Apple hates middleware
So Steve Jobs has finally told the world why Apple doesn’t want Flash on its platform. And the answer is: cross-platform middleware “…ultimately results in sub-standard apps and hinders the enhancement and progress of the platform.”
Haven’t we moved past this as an industry? I imagine there are a bunch of old-school assembly language programmers out there saying “yeah! And compiled code wastes so many cycles!!” At some point, the convenience to the developer needs to triumph.
I remember when the game industry went through this middleware conundrum. Back before Grand Theft Auto 3, the common sentiment was “…games that use game engines all look the same!” And arguably, games running on Criterion’s Renderware at that time did LOOK the same, but it wasn’t because of the game engine, it was because of the lack of capabilities of the graphics hardware. Once shaders became available, games suddenly dramatically diverged and looked QUITE different. As a point of fact, what Renderware gave developers was the ability to make their games more quickly and more cheaply, allowing them to experiment more with the game design and create more interesting CROSS-PLATFORM experiences that players loved. See Grand Theft Auto 3, for example. Renderware was a big win for game developers, which is why it quickly became hugely popular and then was purchased by Electronic Arts.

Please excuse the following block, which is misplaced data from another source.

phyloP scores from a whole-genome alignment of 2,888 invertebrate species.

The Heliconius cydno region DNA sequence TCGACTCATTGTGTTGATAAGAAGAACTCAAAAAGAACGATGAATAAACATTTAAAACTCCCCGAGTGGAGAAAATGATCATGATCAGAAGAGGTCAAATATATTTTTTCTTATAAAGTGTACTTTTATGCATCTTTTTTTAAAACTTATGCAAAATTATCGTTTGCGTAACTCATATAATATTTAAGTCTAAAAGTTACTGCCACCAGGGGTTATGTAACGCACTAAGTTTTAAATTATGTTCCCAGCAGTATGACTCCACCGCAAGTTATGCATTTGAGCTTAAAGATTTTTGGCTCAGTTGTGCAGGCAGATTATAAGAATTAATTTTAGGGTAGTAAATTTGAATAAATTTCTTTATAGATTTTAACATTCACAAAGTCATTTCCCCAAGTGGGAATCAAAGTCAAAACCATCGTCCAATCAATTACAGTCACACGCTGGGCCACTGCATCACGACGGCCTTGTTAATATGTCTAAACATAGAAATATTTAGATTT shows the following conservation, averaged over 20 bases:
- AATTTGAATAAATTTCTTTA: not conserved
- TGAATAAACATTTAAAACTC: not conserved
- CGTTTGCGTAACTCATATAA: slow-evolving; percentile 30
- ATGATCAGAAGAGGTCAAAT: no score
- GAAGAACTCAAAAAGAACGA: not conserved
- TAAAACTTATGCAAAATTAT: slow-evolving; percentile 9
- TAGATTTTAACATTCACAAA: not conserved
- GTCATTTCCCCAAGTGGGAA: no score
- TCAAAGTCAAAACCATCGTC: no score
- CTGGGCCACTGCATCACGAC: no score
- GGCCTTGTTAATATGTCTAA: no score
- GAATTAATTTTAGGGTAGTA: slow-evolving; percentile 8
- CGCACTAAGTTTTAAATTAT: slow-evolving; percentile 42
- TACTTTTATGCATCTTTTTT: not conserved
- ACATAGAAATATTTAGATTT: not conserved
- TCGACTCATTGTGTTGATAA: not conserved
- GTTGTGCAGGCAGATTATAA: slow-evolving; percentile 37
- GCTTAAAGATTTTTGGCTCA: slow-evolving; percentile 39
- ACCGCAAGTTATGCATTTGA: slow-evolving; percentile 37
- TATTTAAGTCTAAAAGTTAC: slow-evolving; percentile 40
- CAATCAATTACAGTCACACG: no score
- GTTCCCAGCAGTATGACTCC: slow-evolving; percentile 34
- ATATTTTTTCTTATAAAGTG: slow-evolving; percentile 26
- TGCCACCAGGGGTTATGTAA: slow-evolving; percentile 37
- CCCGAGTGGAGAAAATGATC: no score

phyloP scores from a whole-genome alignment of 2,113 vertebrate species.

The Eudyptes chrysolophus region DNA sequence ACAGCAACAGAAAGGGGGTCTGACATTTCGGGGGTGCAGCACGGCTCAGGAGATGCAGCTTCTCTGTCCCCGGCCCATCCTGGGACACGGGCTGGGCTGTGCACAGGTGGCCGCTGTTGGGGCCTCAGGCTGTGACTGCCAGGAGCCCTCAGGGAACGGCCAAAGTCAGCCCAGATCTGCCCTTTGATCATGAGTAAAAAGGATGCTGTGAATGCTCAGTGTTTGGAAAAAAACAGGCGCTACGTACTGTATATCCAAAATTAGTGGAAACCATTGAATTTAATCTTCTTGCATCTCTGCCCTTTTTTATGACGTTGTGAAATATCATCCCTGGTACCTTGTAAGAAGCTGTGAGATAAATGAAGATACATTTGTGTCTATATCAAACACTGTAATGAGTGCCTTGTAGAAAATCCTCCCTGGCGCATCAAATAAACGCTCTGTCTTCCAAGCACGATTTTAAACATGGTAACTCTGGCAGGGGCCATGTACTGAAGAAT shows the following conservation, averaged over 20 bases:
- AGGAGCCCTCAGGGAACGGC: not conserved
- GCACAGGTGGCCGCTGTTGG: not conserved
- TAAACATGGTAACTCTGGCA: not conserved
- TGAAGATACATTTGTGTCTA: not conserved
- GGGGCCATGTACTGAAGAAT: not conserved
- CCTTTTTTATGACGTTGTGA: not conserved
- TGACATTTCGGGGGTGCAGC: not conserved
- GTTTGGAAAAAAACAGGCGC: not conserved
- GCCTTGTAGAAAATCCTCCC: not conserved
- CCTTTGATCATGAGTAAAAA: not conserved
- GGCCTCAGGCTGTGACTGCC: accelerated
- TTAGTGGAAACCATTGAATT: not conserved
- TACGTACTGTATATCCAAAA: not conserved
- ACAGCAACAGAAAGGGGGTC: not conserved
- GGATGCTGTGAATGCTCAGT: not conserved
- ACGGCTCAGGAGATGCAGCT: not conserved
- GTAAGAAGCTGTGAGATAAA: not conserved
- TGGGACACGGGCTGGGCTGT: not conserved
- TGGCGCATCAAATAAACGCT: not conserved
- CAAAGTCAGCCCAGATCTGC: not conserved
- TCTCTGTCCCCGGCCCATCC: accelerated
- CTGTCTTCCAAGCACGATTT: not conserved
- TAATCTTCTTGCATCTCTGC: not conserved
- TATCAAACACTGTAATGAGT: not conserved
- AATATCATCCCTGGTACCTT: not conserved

Steve’s argument is that cross-platform development tools result in “…developers [being] blocked from using [Apple’s] innovations and enhancements because they are not available on [Apple’s] competitor’s platforms.” In actuality, Apple’s developers wouldn’t HAVE to use Flash if it’s on the platform. They could still use Apple’s native APIs and would be able to access all the unique features of Apple’s platforms. Or, Apple could work with Adobe to help them enable platform-specific extensions to Flash. These are common practices in the game industry – game developers want to make their titles unique so that they stand out in the market, and one way they can do that is to use platform-specific features well.
I imagine there is more to the story than Jobs is able to share, because his argument just doesn’t hold up. Middleware is important to developers. Blocking middleware on your platform is a sure-fire way to alienate many of them. If he really wants to head down this path, I am more than happy to invite those developers to work on Google platforms. We LIKE making the lives of developers easier. 🙂